Foreclosed Review | TechRaptor
The year is 21XX. Roving gangs of cyberpunk video games roam the wasteland, traveling from city to city and trying to entice gamers to try them out. They’re dime a dozen, but some of them manage to hit their mark through some unique gimmick or trait. The rest, though, are forced to fend for themselves in an uncaring society, offering nothing new and never trying to break free of their intended fate. Unfortunately, it’s to this latter gang that Foreclosed, a cyberpunk third-person shooter, belongs. Its marketing promises Deus Ex meets Max Payne, but it never hits the level of quality either franchise has enjoyed in the past.
Foreclosed Is Telling A Garbled, Boring Story
As Foreclosed opens (no pun intended), we’re placed in the futuristic cyber-shoes of Evan Kapnos. His identity has been “foreclosed”, which means he’s got no job, no possessions, and nothing to stop cyber-corporations selling his identity for a profit. The fact that Kapnos’ identity has been stolen is apparent, although probably not in the intended way; he’s as boring and generic a blank slate as you’re ever likely to find in a game like this. He grunts, growls, and monosyllabically navigates his way through the world of Foreclosed, never stopping to give us any reason to root for him or care about his fate.
The narrative that subsequently unfolds as Kapnos flees his aggressors is garbled, confusing, and boring. Characters come and go, there’s some talk of human experimentation (as there always is in cyberpunk media), but the story is lacking a crucial element of grounding. Kapnos should be our way into this world, but instead, he’s just another facet of an oblique and frustrating tale. The lack of a compelling narrative isn’t helped by the incredibly weak voice acting. At its best, the voiceover work is mediocre. At worst, it’s actively working to undermine the game, with laughable line deliveries and mispronounced words damaging immersion beyond repair.
When Foreclosed‘s story breaks the surface and becomes comprehensible for a moment, it’s clear we’re dealing with typical cyberpunk cliches. Uncaring massive corporations? Check. Augmentation and “science has gone too far” philosophizing? Check. Cowardly corporate types and sinister politicians hiding in glass-domed offices and offering deals? That’s a great big cyber-check. In some ways, it’s a mercy that Foreclosed has such an obscure story, because when the through-line does become apparent, you’ll wish it hadn’t.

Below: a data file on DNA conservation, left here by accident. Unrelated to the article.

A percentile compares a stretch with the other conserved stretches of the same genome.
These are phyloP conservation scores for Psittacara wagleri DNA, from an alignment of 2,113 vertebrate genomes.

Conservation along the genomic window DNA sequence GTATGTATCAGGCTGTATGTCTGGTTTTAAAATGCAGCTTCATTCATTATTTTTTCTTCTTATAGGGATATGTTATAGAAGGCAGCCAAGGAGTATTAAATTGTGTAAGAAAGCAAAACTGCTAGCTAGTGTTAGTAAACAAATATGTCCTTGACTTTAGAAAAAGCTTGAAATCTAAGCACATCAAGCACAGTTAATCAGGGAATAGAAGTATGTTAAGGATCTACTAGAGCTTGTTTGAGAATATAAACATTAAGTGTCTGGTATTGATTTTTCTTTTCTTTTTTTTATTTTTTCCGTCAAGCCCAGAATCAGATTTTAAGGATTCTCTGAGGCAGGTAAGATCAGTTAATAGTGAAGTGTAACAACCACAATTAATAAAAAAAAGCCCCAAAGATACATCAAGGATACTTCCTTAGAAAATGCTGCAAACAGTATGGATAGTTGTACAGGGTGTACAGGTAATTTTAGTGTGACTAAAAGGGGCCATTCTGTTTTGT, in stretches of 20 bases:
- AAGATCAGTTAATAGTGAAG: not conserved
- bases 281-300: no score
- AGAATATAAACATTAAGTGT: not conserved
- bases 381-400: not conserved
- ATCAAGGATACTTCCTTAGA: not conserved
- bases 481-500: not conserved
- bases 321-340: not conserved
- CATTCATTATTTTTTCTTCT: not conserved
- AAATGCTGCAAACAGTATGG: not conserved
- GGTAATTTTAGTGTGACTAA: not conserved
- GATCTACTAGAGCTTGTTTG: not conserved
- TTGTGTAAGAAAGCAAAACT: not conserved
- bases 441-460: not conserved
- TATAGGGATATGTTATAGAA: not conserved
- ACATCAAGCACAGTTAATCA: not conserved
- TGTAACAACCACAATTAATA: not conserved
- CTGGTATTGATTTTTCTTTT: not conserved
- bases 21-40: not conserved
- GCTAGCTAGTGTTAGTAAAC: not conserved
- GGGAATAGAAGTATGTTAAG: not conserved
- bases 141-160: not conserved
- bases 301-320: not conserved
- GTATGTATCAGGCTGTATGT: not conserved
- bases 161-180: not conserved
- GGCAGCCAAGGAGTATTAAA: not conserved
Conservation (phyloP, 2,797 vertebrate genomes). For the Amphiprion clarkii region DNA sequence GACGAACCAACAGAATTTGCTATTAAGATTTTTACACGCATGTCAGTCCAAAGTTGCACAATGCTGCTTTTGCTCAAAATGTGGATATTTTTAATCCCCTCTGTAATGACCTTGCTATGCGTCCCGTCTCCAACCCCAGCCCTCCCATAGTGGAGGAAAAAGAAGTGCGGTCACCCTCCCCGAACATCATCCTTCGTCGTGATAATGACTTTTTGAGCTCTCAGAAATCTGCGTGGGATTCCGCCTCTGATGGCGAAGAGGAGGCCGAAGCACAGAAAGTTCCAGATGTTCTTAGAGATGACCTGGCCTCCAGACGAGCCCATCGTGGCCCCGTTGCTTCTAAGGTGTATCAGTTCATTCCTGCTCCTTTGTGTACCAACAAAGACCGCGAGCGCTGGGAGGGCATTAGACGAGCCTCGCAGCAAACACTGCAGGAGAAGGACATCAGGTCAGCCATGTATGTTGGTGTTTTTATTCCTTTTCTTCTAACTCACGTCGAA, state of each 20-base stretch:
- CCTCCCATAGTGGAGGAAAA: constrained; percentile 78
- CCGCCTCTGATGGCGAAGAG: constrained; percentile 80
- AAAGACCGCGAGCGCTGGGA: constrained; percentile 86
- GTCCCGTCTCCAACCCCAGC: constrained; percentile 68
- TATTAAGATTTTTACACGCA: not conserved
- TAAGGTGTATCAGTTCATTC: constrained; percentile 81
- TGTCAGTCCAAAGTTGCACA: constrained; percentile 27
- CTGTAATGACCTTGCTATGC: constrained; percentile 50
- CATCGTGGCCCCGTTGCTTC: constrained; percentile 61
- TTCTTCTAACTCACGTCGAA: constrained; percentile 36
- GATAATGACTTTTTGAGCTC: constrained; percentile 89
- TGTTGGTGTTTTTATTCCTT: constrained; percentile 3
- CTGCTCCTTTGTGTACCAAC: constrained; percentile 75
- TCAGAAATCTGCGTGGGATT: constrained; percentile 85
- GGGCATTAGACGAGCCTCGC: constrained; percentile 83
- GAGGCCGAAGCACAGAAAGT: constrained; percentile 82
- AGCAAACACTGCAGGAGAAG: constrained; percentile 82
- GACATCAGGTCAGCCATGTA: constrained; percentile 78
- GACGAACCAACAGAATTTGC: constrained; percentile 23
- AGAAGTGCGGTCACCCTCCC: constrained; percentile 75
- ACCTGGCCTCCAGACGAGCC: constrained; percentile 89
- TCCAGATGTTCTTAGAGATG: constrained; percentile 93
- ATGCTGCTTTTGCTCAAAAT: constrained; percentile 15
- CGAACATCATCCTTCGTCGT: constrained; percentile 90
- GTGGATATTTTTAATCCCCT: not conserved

Combat In Foreclosed Is Unbalanced And Weak
With no substantial narrative to present, Foreclosed must therefore fall back on its gameplay. At its core, this is a Max Payne-inspired third-person shooter. You’ve only got access to one gun, a pistol, although you can augment it to fire different kinds of bullets or increase its fire rate. There are also implant-triggered powers that unlock as you move through the campaign, although there are only a paltry six to choose from. Foreclosed struggles heavily with repetition; it doesn’t have many enemy types to offer, and since you’re using the same gun to take them all down, boredom quickly sets in.
It doesn’t help that Foreclosed doesn’t seem to have a grip on its own systems. Too much of the combat boils down simply to “wait”. There’s no health meter, so in order to get health back, you squat behind cover and wait. Your powers and weapon are limited by an overheating system, which momentarily forces you to relinquish control of your character if you let it fill up. Guess what you need to do to address this problem? Yep – wait. This wouldn’t be an issue if the AI was smart enough to flank you or take advantage of your immobility, but they never do. Every single firefight in Foreclosed can easily be won simply by waiting an agonizing amount of time.